13

Whether or not a disease is listed in some manual is irrelevant for whether or not one can or should do research about it. For example, COVID-19 wasn't listed in any general medicine equivalent of the DSM (specifically, the International Classification of Diseases or ICD) -- because it was a new disease --, but it is a disease alright and research on it is ...


9

The methodological processes in scientific fields exist precisely to give researchers an objective method they can follow to answer questions, without contaminating the research with personal bias. Presumably, the kinds of psychological research leading to listings in the DSM involves some objective scientific work based on systematic empirical observation ...


6

You can do research on anything you like, for any reason. That your own acknowledged experience motivates you will not surprise anyone. A web search for your topic produces many links to what seem to be respectable sources, so any useful contribution you can make will probably be recognized by that community.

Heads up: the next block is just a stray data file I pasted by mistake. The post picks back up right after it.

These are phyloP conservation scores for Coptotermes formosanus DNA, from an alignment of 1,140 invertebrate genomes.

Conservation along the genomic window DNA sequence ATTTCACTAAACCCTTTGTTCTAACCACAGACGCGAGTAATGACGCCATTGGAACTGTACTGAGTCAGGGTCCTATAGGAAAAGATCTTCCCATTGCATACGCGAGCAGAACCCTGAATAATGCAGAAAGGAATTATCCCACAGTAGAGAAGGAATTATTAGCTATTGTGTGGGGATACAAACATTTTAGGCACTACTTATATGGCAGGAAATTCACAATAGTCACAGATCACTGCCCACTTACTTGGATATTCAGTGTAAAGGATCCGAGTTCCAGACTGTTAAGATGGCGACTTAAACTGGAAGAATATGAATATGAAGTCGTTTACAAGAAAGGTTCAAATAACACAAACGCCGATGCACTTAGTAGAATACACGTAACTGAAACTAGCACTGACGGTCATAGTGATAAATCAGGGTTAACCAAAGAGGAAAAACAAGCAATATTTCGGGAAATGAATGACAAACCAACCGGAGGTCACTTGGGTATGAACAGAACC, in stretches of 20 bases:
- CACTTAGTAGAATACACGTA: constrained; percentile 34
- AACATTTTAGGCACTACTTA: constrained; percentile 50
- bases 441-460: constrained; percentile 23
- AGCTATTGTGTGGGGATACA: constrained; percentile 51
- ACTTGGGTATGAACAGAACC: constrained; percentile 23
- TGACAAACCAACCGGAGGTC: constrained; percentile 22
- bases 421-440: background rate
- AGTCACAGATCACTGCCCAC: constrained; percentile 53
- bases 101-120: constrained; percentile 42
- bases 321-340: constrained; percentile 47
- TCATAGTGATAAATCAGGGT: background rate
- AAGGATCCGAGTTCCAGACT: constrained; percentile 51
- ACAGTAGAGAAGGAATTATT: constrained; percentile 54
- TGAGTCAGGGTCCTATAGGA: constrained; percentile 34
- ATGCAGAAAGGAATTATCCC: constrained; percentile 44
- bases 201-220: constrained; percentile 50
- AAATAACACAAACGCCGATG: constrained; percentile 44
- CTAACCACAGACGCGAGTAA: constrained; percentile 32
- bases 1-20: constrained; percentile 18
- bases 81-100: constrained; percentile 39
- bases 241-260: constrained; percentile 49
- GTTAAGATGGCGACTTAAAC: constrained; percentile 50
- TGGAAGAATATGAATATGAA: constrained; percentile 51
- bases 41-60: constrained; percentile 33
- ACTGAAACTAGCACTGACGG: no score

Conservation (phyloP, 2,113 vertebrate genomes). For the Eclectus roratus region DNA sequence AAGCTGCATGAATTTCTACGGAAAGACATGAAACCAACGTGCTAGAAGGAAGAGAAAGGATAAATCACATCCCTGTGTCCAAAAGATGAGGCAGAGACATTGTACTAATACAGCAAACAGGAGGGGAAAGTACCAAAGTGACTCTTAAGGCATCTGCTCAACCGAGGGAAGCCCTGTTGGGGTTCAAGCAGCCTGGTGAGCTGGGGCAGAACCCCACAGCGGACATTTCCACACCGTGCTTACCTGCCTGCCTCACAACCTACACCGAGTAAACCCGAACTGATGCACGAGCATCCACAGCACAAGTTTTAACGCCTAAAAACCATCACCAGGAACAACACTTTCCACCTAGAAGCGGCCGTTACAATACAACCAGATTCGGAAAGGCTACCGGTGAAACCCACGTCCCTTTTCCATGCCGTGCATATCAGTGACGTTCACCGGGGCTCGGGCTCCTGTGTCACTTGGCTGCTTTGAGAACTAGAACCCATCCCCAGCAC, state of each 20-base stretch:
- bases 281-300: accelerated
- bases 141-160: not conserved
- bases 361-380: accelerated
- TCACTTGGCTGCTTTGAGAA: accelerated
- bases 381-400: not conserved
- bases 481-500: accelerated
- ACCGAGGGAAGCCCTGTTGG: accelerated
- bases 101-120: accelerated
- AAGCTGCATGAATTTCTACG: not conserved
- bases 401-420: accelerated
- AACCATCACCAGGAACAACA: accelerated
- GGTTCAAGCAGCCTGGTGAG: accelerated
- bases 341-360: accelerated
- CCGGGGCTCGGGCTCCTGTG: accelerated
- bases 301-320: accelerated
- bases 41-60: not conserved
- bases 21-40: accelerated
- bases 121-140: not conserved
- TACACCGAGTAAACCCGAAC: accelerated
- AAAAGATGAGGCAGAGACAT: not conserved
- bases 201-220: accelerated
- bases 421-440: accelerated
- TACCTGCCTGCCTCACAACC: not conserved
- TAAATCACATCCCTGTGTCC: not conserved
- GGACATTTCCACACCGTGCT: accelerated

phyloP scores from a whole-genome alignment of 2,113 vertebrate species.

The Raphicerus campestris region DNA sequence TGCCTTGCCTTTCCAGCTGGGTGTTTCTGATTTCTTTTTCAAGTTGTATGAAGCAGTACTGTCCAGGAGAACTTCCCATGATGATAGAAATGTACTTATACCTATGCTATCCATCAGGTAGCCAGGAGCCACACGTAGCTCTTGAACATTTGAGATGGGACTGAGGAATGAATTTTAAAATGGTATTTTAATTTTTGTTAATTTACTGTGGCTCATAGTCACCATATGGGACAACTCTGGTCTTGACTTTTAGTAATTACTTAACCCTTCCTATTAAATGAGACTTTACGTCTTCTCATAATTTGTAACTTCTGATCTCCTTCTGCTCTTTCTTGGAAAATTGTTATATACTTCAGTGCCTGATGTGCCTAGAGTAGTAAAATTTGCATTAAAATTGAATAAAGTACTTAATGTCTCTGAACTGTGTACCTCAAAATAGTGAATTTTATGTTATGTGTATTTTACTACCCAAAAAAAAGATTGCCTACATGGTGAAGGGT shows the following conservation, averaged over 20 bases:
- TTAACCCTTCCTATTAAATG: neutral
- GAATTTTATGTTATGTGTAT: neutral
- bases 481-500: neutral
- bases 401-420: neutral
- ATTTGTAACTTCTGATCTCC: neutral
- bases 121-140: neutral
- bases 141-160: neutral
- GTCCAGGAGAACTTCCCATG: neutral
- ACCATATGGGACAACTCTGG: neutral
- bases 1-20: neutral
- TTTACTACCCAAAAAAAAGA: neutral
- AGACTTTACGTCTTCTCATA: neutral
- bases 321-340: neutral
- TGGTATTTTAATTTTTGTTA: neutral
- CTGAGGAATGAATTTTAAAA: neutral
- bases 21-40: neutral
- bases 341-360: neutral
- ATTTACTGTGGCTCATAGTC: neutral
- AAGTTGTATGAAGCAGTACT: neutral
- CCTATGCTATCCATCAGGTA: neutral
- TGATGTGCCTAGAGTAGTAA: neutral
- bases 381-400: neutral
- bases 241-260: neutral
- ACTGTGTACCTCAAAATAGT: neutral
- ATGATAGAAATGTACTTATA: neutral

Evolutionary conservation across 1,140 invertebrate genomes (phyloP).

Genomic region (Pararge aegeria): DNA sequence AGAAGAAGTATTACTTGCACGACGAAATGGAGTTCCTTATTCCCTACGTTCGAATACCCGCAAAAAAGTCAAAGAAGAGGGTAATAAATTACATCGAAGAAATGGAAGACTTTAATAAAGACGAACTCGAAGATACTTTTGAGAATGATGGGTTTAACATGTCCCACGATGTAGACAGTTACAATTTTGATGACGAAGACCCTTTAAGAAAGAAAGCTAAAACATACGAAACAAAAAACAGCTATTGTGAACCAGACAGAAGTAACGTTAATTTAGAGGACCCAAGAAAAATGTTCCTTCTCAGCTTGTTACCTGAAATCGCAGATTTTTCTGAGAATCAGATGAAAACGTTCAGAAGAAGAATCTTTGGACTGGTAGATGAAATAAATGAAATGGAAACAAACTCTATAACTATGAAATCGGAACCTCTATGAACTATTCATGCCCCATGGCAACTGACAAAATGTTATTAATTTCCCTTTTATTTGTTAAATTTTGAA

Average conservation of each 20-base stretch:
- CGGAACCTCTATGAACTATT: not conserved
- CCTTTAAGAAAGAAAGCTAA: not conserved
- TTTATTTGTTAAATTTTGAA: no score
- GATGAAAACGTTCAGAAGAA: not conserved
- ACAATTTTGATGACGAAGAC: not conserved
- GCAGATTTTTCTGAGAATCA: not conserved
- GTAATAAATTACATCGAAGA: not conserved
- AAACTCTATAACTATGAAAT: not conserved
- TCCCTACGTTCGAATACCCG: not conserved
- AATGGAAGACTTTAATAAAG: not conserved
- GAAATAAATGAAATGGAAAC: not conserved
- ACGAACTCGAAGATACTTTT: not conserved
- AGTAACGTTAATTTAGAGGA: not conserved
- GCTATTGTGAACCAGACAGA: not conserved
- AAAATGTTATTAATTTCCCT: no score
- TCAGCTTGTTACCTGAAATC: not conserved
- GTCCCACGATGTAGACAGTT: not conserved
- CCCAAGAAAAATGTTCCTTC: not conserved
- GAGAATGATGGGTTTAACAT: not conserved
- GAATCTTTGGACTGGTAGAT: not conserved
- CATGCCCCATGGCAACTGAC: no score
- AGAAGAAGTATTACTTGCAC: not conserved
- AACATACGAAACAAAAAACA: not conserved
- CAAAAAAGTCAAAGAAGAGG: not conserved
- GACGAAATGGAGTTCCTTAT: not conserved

1

This answer may be too late for you personally, but I hope others might benefit. Let me focus on the questions you might ask. First: What would I learn from this experience? (What am I most likely to learn?). This places you as a student. Second: What do you think I can contribute to this project? This assumes they have read your CV. Third: What skills and ...


Only top voted, non community-wiki answers of a minimum length are eligible